By David A. Brensilver
Hartford — East Lyme resident Imran Ahmed recently received an e-mail in response to comments he posted on the Internet about terrorism and the war in Iraq. The e-mail, Ahmed said, came from a former U.S. serviceman who opined that Islam was a bankrupt religion and that Muslims subscribe to terror and violence.
The prevalence of such attitudes was among the reasons Ahmed gave for attending the 32nd annual convention organized by the Islamic Circle of North America in conjunction with the Muslim American Society and support from the Council on American-Islamic Relations. The three-day convention, which concludes today, was held for the third consecutive year at the Connecticut Convention Center in Hartford.
Organizers supplemented the event with a daylong symposium Saturday called “Window to Islam,” which addressed Islamophobia and its perpetuation at the hands of the media.
Unlike Ahmed, who sits on the board of the Islamic Center of New London
and is operations manager for Council on American-Islamic Relations'
Connecticut chapter, North Stonington resident Saeed Shaikh said he has
not experienced stereotyping firsthand. Shaikh said he attended the
symposium to hear the first two speakers of the day, Yusuf Estes, a
Texas native and former member of a fundamentalist Christian sect who
converted to Islam in 1991 and now lives in Washington, D.C., and Dr.
Jamal Badawi, professor emeritus at St. Mary's University in Halifax,
Both speakers used etymology — the study of the origin and development
of words — in interpreting language in the Koran, Estes in explaining
Islam in the context of other religions, particularly Judeo-Christian
denominations, and Badawi in defining “jihad.”
An audience of more than 100 people, the vast majority of whom were not
Muslims but did, by a show of hands, identify themselves as believing
in God, listened and asked questions most had written on index cards.
“What's the source of evil according to Islam?” one audience member
asked, to which Estes replied, “The evil is, in this life, a test for
all of us.”
Another audience member asked why people kill in the name of Allah.
After indicating that Muslims do kill animals for consumption in the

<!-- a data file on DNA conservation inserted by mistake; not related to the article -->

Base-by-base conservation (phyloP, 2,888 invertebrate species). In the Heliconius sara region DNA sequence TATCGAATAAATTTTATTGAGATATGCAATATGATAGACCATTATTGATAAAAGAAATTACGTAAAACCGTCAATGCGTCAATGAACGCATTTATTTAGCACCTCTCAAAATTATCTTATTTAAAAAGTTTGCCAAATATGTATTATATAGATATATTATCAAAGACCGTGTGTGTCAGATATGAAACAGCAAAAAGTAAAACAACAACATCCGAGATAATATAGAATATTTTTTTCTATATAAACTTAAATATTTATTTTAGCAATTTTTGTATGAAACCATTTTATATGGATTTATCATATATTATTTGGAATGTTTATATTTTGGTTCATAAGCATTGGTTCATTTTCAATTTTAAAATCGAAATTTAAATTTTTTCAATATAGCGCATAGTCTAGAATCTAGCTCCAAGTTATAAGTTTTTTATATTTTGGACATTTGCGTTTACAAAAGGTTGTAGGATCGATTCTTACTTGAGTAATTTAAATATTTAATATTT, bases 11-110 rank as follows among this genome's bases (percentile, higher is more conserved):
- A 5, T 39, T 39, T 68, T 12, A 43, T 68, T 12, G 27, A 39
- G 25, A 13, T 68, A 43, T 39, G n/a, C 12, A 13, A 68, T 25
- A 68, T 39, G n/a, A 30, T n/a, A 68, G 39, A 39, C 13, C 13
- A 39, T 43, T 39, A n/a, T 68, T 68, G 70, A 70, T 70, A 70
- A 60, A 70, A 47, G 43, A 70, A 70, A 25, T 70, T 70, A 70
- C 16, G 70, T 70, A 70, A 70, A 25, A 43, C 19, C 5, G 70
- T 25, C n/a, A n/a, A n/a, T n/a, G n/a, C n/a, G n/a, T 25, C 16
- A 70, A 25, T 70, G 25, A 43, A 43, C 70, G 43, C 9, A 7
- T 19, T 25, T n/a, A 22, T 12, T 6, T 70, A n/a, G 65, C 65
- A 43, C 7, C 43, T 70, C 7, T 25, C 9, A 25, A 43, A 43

name of Allah, Estes said the Koran forbids taking the lives of
innocent people, an area that Badawi's presentation addressed
Badawi said there is no correlation between jihad and holy war, and
that “holy war” is an English term that does not appear in the Koran,
even in translation.
“Jihad,” he said, is derived from a term that means “to exert maximum effort” — “to strive for something” in modern terms.
While Badawi said jihad could be combative in nature, he said the Koran
limits that type of effort to defense against “unprovoked aggression”
and overcoming severe oppression.
During Badawi's presentation, an audience member passed forward an
index card to ask what kind of Muslim is a terrorist. Badawi, making
reference to Timothy McVeigh, asked rhetorically why Christians
attacked the Alfred P. Murrah Federal Building in Oklahoma City in 1995
in order to make his point that the Muslim community has experienced
some level of guilt by association following the terrorist attacks of
Sept. 11, 2001.
Another audience member asked why a Muslim population that preaches
peace doesn't stop terrorism. Badawi asked how a doctor or an engineer
could do so when governments and their assets cannot, and said, “All
communities, if they're honest, they should engage in interfaith
Shaikh, who said he wanted to hear what Estes and Badawi had to say so
he would be in a better position to educate his non-Muslim friends,
talked about the latter's explanation of jihad.
“There are people whose names are Jihad,” Shaikh said to illustrate
that the word is not synonymous, by definition, with “holy war.”
Though he has not experienced it first hand, Shaikh said there is a lot
of stereotyping of the Muslim community, and that it comes from
people's upbringing, as well as the media.
“Either they are naïve, they don't understand or they are ignorant,” he said.
Agreeing that the media has been culpable in perpetuating negative
stereotypes, Ahmed said, “It's almost like comic relief. If it weren't
sad, it would be funny, I guess.”
Some who attended the symposium were disappointed by some of the questions their fellow audience members asked.
“They might not even have listened to (Badawi),” said New Britain
resident Liz Aaronsohn, who belongs to a multifaith group in Hartford
called We Refuse to be Enemies. “They were questions designed to
Trinity College senior-to-be Andrea Chivakos, who is from Boston, said,
“Some of them seemed fairly hostile, but I'm happy that those people
have come and are trying to get a different perspective.”
“Islam is not monolithic,” Ahmed said.